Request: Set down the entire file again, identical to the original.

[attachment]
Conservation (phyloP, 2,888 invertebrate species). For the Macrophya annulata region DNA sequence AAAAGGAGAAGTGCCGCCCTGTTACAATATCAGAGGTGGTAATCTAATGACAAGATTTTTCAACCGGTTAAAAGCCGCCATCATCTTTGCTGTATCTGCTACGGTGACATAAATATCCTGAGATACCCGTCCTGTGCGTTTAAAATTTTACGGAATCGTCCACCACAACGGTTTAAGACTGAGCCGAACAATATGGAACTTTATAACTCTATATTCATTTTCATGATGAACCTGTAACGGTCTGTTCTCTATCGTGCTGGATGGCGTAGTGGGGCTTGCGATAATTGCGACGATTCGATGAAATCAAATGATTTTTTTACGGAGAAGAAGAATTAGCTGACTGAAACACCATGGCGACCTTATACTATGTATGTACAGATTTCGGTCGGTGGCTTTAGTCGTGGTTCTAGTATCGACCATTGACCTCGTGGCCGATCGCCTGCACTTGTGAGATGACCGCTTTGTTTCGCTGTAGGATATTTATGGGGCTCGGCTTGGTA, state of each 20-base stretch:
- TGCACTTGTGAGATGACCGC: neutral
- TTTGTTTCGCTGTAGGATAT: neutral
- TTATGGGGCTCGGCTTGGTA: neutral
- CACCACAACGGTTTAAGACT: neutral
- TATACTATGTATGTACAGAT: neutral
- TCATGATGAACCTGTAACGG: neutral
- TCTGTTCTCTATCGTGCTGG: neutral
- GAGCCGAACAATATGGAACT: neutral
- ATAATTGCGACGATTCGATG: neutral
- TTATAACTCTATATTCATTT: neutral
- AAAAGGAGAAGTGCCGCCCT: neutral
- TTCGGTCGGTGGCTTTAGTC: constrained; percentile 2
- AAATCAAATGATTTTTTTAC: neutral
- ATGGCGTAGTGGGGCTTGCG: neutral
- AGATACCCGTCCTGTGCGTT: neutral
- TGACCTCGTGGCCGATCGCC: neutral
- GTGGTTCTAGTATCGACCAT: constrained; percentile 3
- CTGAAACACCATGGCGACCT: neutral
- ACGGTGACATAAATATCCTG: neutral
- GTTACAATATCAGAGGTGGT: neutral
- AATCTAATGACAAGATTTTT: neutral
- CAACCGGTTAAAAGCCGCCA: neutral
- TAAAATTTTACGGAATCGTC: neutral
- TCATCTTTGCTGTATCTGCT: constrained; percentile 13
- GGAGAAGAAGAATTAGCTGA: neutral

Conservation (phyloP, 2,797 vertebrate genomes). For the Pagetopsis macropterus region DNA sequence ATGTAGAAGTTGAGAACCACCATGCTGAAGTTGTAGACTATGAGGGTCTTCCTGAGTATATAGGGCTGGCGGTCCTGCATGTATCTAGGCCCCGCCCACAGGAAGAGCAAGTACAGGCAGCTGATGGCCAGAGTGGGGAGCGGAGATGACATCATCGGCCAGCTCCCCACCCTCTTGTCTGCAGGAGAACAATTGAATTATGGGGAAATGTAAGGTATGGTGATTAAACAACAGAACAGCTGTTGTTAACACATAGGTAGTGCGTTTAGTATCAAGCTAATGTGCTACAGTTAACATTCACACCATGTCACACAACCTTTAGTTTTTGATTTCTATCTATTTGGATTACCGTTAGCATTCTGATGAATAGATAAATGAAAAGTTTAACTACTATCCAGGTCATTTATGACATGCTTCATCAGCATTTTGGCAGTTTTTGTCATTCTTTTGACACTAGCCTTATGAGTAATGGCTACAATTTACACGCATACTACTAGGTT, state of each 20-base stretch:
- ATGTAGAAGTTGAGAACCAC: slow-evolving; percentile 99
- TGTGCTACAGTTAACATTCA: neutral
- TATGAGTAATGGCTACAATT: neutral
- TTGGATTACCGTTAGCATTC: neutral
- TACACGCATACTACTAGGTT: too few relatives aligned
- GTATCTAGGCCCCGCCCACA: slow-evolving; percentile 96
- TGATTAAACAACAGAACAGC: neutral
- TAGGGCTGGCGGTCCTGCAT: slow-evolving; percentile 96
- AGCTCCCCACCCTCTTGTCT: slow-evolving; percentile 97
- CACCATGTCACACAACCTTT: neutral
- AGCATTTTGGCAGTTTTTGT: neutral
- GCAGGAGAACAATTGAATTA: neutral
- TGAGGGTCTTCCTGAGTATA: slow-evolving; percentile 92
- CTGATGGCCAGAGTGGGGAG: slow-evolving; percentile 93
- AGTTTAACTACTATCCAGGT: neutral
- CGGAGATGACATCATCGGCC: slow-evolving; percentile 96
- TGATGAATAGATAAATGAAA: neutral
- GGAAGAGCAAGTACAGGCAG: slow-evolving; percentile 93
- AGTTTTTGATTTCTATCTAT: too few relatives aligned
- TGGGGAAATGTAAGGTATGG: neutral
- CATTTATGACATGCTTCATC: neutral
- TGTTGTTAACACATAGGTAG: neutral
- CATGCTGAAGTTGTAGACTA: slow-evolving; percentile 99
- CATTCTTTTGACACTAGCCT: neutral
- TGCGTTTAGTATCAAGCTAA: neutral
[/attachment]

Conservation (phyloP, 2,888 invertebrate species). For the Macrophya annulata region DNA sequence AAAAGGAGAAGTGCCGCCCTGTTACAATATCAGAGGTGGTAATCTAATGACAAGATTTTTCAACCGGTTAAAAGCCGCCATCATCTTTGCTGTATCTGCTACGGTGACATAAATATCCTGAGATACCCGTCCTGTGCGTTTAAAATTTTACGGAATCGTCCACCACAACGGTTTAAGACTGAGCCGAACAATATGGAACTTTATAACTCTATATTCATTTTCATGATGAACCTGTAACGGTCTGTTCTCTATCGTGCTGGATGGCGTAGTGGGGCTTGCGATAATTGCGACGATTCGATGAAATCAAATGATTTTTTTACGGAGAAGAAGAATTAGCTGACTGAAACACCATGGCGACCTTATACTATGTATGTACAGATTTCGGTCGGTGGCTTTAGTCGTGGTTCTAGTATCGACCATTGACCTCGTGGCCGATCGCCTGCACTTGTGAGATGACCGCTTTGTTTCGCTGTAGGATATTTATGGGGCTCGGCTTGGTA, state of each 20-base stretch:
- TGCACTTGTGAGATGACCGC: neutral
- TTTGTTTCGCTGTAGGATAT: neutral
- TTATGGGGCTCGGCTTGGTA: neutral
- CACCACAACGGTTTAAGACT: neutral
- TATACTATGTATGTACAGAT: neutral
- TCATGATGAACCTGTAACGG: neutral
- TCTGTTCTCTATCGTGCTGG: neutral
- GAGCCGAACAATATGGAACT: neutral
- ATAATTGCGACGATTCGATG: neutral
- TTATAACTCTATATTCATTT: neutral
- AAAAGGAGAAGTGCCGCCCT: neutral
- TTCGGTCGGTGGCTTTAGTC: constrained; percentile 2
- AAATCAAATGATTTTTTTAC: neutral
- ATGGCGTAGTGGGGCTTGCG: neutral
- AGATACCCGTCCTGTGCGTT: neutral
- TGACCTCGTGGCCGATCGCC: neutral
- GTGGTTCTAGTATCGACCAT: constrained; percentile 3
- CTGAAACACCATGGCGACCT: neutral
- ACGGTGACATAAATATCCTG: neutral
- GTTACAATATCAGAGGTGGT: neutral
- AATCTAATGACAAGATTTTT: neutral
- CAACCGGTTAAAAGCCGCCA: neutral
- TAAAATTTTACGGAATCGTC: neutral
- TCATCTTTGCTGTATCTGCT: constrained; percentile 13
- GGAGAAGAAGAATTAGCTGA: neutral

Conservation (phyloP, 2,797 vertebrate genomes). For the Pagetopsis macropterus region DNA sequence ATGTAGAAGTTGAGAACCACCATGCTGAAGTTGTAGACTATGAGGGTCTTCCTGAGTATATAGGGCTGGCGGTCCTGCATGTATCTAGGCCCCGCCCACAGGAAGAGCAAGTACAGGCAGCTGATGGCCAGAGTGGGGAGCGGAGATGACATCATCGGCCAGCTCCCCACCCTCTTGTCTGCAGGAGAACAATTGAATTATGGGGAAATGTAAGGTATGGTGATTAAACAACAGAACAGCTGTTGTTAACACATAGGTAGTGCGTTTAGTATCAAGCTAATGTGCTACAGTTAACATTCACACCATGTCACACAACCTTTAGTTTTTGATTTCTATCTATTTGGATTACCGTTAGCATTCTGATGAATAGATAAATGAAAAGTTTAACTACTATCCAGGTCATTTATGACATGCTTCATCAGCATTTTGGCAGTTTTTGTCATTCTTTTGACACTAGCCTTATGAGTAATGGCTACAATTTACACGCATACTACTAGGTT, state of each 20-base stretch:
- ATGTAGAAGTTGAGAACCAC: slow-evolving; percentile 99
- TGTGCTACAGTTAACATTCA: neutral
- TATGAGTAATGGCTACAATT: neutral
- TTGGATTACCGTTAGCATTC: neutral
- TACACGCATACTACTAGGTT: too few relatives aligned
- GTATCTAGGCCCCGCCCACA: slow-evolving; percentile 96
- TGATTAAACAACAGAACAGC: neutral
- TAGGGCTGGCGGTCCTGCAT: slow-evolving; percentile 96
- AGCTCCCCACCCTCTTGTCT: slow-evolving; percentile 97
- CACCATGTCACACAACCTTT: neutral
- AGCATTTTGGCAGTTTTTGT: neutral
- GCAGGAGAACAATTGAATTA: neutral
- TGAGGGTCTTCCTGAGTATA: slow-evolving; percentile 92
- CTGATGGCCAGAGTGGGGAG: slow-evolving; percentile 93
- AGTTTAACTACTATCCAGGT: neutral
- CGGAGATGACATCATCGGCC: slow-evolving; percentile 96
- TGATGAATAGATAAATGAAA: neutral
- GGAAGAGCAAGTACAGGCAG: slow-evolving; percentile 93
- AGTTTTTGATTTCTATCTAT: too few relatives aligned
- TGGGGAAATGTAAGGTATGG: neutral
- CATTTATGACATGCTTCATC: neutral
- TGTTGTTAACACATAGGTAG: neutral
- CATGCTGAAGTTGTAGACTA: slow-evolving; percentile 99
- CATTCTTTTGACACTAGCCT: neutral
- TGCGTTTAGTATCAAGCTAA: neutral